Henderson Tap House is a prime location for large groups and individuals that are looking to stick around for a while. The food menu is extensive with dishes like wood-fired pizza, fish tacos, lobster mac n’ cheese, and even warm cookies with a shot of milk. The full menu is offered until 10:30 p.m. nightly, and the pizza oven keeps burning until 1:30 a.m.

Whether you are looking to catch a game, chow down, grab a drink, dance, party with strangers, or enjoy the sunny weather on the patio, this place is your destination. Keep it classy … or get a little weird with their “Upside Down Rodeo Clown”.

Addison’s Fork & Cork Festival to debut in May

 

Move over, Taste of Addison, and make way for the Fork & Cork Festival to debut this May. Not only will this event be more intimate and support local organization Café Momentum, but it’s more centered on wine and other boozy items. (Now that’s my kind of shindig!)

This past week, I had the opportunity to preview the all-new culinary event, and it well exceeded my expectations. Stepping through the archways of foodie heaven, guests were greeted with a Ginger Basil Gimlet, music by local artist Kelsey Lewis, scents of food to come, and a picturesque dining scene. The gimlet had me hooked right away with its strong notes of ginger and artistic blend of gin. Those that aren’t very fond of ginger may have struggled with the drink, but it was right up my alley. I couldn’t imagine things getting much better, but then there was the open wine bar, signature Old Fashioned cocktails, and mixology lessons from Eddie “Lucky” Campbell. So yeah, it got better.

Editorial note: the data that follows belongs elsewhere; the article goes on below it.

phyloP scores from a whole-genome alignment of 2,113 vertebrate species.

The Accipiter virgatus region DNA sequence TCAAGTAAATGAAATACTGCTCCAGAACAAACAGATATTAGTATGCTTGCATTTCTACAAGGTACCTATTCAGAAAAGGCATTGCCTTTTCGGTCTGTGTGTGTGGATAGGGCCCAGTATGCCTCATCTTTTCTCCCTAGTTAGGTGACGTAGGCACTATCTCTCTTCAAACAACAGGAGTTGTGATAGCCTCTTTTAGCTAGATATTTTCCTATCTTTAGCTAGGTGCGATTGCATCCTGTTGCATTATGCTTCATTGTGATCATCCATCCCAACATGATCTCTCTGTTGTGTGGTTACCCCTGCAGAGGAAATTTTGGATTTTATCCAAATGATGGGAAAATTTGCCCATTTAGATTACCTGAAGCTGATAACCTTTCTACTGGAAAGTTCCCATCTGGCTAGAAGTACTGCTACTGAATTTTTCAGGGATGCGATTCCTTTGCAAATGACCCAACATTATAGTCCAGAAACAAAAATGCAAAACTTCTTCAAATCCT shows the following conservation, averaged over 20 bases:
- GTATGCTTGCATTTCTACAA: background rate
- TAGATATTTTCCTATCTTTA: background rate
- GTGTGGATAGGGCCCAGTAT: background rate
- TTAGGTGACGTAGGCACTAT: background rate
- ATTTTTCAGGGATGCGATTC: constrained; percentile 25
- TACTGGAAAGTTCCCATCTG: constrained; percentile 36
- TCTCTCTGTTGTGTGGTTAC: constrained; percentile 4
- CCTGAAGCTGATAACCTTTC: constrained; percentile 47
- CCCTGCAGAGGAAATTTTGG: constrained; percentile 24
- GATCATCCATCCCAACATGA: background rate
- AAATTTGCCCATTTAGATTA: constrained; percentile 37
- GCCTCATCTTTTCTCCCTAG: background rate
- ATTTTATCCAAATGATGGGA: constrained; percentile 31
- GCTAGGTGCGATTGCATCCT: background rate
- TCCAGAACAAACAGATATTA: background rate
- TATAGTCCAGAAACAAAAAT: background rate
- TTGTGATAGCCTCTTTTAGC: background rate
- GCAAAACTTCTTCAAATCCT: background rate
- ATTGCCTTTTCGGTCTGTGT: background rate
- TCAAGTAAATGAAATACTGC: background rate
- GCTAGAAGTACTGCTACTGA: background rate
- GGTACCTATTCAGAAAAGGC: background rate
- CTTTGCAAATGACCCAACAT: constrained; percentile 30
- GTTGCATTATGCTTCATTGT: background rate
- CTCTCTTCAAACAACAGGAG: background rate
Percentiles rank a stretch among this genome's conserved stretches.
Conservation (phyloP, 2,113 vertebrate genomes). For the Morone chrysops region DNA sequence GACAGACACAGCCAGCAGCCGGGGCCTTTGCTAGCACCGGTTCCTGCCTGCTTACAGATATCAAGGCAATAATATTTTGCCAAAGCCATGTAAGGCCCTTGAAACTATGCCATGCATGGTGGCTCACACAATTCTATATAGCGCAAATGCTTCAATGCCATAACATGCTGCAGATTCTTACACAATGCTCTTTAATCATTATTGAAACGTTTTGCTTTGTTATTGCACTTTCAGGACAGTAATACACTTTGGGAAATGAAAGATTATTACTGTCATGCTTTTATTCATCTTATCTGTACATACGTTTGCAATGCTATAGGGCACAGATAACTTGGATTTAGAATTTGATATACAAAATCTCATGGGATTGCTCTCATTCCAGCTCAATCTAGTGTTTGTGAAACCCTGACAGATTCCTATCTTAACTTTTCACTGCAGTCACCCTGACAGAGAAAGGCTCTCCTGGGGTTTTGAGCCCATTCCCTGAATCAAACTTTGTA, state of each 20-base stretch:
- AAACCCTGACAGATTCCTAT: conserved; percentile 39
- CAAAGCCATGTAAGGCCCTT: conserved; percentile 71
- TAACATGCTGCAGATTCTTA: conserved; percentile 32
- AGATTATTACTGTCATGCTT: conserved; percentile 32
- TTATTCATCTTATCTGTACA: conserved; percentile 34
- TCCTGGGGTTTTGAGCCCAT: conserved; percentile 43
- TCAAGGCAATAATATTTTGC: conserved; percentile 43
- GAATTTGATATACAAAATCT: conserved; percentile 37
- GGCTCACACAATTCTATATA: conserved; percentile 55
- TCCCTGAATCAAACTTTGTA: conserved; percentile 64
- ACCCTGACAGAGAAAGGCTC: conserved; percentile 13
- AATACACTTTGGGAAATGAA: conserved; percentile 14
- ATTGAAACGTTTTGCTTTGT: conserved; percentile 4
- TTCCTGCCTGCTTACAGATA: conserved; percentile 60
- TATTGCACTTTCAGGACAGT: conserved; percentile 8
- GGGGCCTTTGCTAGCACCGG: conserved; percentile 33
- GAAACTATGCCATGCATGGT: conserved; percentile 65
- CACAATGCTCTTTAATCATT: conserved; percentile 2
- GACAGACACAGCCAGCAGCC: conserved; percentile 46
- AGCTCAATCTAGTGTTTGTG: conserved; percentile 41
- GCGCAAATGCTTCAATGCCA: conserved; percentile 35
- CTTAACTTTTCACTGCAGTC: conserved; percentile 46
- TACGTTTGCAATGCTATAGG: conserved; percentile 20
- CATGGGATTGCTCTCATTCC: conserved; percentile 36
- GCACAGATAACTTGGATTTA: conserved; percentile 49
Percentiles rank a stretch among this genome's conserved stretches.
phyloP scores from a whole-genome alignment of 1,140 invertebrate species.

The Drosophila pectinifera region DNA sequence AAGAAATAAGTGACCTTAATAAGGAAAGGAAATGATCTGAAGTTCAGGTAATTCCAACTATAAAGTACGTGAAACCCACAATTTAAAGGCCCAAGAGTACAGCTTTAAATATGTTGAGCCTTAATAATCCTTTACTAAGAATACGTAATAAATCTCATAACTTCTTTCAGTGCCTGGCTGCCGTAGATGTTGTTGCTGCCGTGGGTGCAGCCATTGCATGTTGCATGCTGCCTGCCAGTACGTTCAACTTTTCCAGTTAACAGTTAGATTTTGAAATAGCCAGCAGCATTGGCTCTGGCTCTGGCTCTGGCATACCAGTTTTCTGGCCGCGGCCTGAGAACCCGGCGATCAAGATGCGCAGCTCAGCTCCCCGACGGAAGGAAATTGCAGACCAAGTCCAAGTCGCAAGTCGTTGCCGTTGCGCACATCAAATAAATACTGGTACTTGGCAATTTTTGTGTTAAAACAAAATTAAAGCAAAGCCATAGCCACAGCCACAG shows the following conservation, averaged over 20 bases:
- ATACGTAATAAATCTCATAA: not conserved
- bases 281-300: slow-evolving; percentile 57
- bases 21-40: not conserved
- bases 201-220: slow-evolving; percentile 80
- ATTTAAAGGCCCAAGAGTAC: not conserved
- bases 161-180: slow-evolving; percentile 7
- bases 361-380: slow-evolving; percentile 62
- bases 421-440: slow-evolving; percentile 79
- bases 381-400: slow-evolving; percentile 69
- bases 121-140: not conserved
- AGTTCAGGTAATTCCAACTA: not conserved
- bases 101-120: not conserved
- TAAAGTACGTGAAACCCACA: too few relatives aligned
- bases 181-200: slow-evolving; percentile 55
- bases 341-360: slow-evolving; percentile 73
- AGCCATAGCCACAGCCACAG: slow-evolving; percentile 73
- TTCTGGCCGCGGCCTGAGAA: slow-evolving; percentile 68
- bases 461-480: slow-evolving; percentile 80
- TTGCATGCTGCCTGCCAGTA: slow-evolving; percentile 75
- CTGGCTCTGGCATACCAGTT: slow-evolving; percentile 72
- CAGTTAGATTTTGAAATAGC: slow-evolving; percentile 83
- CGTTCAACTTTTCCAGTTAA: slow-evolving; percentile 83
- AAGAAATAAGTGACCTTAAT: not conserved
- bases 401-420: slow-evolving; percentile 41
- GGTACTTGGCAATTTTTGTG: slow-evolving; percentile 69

At dinnertime, the party settled down at a long, rustic farm table, which bolstered a communal, chatty atmosphere. Guests can look forward to this same ambience at the upcoming festival. It was a great feeling to have Addison Mayor, Todd Meier, thank us for our attendance when really it is all my pleasure. (I did have a date with Netflix that night, but if the city of Addison needs me to stuff my face with risotto balls, wood roasted mussels, grilled Texas Kobe skirt steak, sweet potato grits, wood fired pizza, and countless other delights, then I will gladly reschedule to lend a hand.)